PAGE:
Film Room: Accounting for the threat Packers RB Aaron Jones presents to Broncos' defense

The Packers' offense presents some unique challenges to the Broncos. What do Vic Fangio and company need to be ready for? Aaron Jones.
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Another week, another big test for the Denver Broncos’ new-look defense under first-year head coach Vic Fangio.

This week, Week 3, Denver travels to the hallowed grounds of Lambeau Field to take on the upstart Green Bay Packers, who ironically are also in the early stages of life under a new head coach.

All the talk surrounding the Packers heading into Week 3’s matchup is the state of star quarterback Aaron Rodgers and the health of All-Pro-caliber wide receiver Davante Adams.

However, I think quite a few people continue to sleep on third-year running back Aaron Jones.

In Jones’ rookie season, the Packers kept him tied to the bench until late in the year, after which he exploded onto the scene and seemed to fix the long, troubling history of the Packers finding a running back that paired well with Rodgers’ skill-set.

Green Bay has found that guy in Jones, and if Sunday’s 21-16 win over Minnesota was any indication of how they truly feel about Jones, he’s going to be trouble for defenses moving forward.

Green Bay has expanded its offense under first-year head coach Matt LaFleur, unlocking some new formations and entirely new ways of looking at how to attack defenses.

Right away on Sunday, I saw that from Green Bay with Jones.

A swing threat in space

Prior to motioning into the backfield as Rodgers’ sidecar to the right, Jones was lined up in the slot. The motion was utilized to identify the Vikings' coverage scheme. Once Green Bay figured out what the Vikings were doing in terms of coverage, it allowed Rodgers to adjust on the fly, sending Jones back in motion behind him to his left, setting up an easy swing throw.

Because this was a toss backwards by Rodgers, it went as a run play, which is something LaFleur wants to do with running backs and receivers on screens and quick throws to the flat, creating an extension of the running game.

Running this play allowed Green Bay to get Jones, a dynamic runner, in space with the football coming downhill unimpeded against Minnesota’s boundary defenders.

One thing I’ve noticed overall in Green Bay’s ground attack with Jones as the bell-cow is his tendency to see cutback lanes before they open, sticking his foot in the ground to get to those cutback creases and chew up yardage on the defense.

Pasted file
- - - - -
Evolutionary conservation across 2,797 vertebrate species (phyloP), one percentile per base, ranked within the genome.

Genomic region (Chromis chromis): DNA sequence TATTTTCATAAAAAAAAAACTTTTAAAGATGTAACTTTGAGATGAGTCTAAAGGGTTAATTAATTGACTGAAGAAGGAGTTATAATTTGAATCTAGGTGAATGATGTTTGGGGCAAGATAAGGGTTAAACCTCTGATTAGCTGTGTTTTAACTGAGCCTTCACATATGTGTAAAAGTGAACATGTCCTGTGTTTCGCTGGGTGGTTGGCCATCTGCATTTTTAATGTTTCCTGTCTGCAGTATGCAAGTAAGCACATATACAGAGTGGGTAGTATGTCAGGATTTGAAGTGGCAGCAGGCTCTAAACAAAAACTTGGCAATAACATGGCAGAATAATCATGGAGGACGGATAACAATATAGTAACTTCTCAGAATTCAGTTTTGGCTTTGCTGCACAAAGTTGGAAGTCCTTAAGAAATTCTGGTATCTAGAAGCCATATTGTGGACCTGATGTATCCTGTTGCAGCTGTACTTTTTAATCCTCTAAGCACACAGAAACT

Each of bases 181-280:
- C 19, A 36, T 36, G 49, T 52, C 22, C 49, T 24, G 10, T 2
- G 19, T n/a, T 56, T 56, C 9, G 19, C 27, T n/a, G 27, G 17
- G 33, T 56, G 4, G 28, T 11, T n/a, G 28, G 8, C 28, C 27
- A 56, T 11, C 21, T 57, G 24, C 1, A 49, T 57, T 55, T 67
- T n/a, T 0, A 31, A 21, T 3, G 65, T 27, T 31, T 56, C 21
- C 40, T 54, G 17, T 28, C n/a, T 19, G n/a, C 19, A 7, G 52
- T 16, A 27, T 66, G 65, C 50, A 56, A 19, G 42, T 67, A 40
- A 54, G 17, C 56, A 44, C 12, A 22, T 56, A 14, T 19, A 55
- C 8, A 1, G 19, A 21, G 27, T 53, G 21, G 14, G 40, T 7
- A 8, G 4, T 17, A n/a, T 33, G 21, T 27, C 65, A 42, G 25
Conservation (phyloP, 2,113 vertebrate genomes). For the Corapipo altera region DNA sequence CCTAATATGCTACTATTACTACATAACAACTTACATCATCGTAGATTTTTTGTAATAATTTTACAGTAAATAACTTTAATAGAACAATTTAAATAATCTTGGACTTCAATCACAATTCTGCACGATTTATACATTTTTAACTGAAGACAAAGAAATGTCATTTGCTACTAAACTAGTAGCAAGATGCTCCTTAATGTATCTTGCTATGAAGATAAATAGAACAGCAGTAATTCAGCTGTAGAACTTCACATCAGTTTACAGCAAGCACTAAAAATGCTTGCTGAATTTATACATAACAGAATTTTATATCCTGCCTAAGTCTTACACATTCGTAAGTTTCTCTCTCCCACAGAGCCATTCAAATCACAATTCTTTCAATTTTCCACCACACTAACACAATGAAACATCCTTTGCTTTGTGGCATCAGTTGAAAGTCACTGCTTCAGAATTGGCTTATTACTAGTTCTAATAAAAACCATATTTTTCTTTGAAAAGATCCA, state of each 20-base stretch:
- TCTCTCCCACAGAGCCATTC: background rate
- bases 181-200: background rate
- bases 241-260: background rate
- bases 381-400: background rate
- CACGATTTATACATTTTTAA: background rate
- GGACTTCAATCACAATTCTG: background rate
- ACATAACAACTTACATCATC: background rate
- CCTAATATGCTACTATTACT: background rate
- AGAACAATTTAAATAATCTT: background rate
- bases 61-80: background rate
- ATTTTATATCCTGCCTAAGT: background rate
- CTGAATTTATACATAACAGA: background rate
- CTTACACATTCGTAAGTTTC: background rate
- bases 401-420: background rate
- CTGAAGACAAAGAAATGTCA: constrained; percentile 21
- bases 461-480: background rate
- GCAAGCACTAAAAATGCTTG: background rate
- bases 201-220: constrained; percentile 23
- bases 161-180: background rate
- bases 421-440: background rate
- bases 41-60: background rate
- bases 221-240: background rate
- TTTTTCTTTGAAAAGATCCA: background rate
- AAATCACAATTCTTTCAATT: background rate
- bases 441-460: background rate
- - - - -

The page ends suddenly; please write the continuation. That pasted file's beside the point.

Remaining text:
Exploiting over-pursuit

On Sunday against the Vikings, Jones took advantage of Minnesota’s front overflowing the football, leaving some sizeable cutback lanes. Now, Jones didn’t break off any homerun-type runs in the game on cutbacks, but those 8- and 9-yard gains can add up over time, which they did in the Packers’ win.

Both times, Jones gets going downhill towards the line of scrimmage, getting Minnesota’s defenders to commit that direction. Once he sees the defense flowing that way, his eyes immediately dart to the backside of the play in search of the cutback lane.

He’s really good at finding the cutback lane, sticking his foot in the ground, and exploding towards that lane, getting upfield in a hurry to get as many yards as possible.

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An underrated pass protector

Aside from his exploits as a runner, Jones has really morphed into a strong pass-blocking running back, which has kept him on the field for most of the game. He’s become much better – and quicker – at identifying the unblocked man, allowing him to get into position earlier and set his feet to anchor for the block. Other times, he’ll just explode into blitzers.

Harrison Smith ran into a brick wall and absolutely disappeared on this play. That’s a great job by Jones of sticking his face into the fan against one of the league’s most physical safeties one-on-one in the hole, giving Rodgers a few more seconds of time on a play that ultimately went incomplete.

How the Broncos win

For the Broncos to succeed in slowing down Jones on Sunday, they’ll need Todd Davis to get up to speed in a hurry. Davis is questionable for Sunday’s game but is expected to make his 2019 debut.

If Davis can get up to speed quickly and get the front seven in order, Denver should be able to play disciplined football up front, negating some cutback lanes. The Broncos have to get their defensive linemen to tie up blockers and stay within themselves, whereas Minnesota’s defensive linemen hunted the football, getting off blocks and overpursuing the ball, leading to Jones cutting back against the grain.

Should Denver’s front play disciplined football and force the Packers to turn into a one-dimensional offense, guys like Bradley Chubb and Von Miller can pin their ears back and get after Rodgers on Sunday.

Stopping the run, namely Jones, has to be the first priority on Sunday. Getting Green Bay out of rhythm early will do wonders for a defense that has come up short in the first two weeks of the season. 

Follow Josh on Twitter @JCarney_Sports and @MileHighHuddle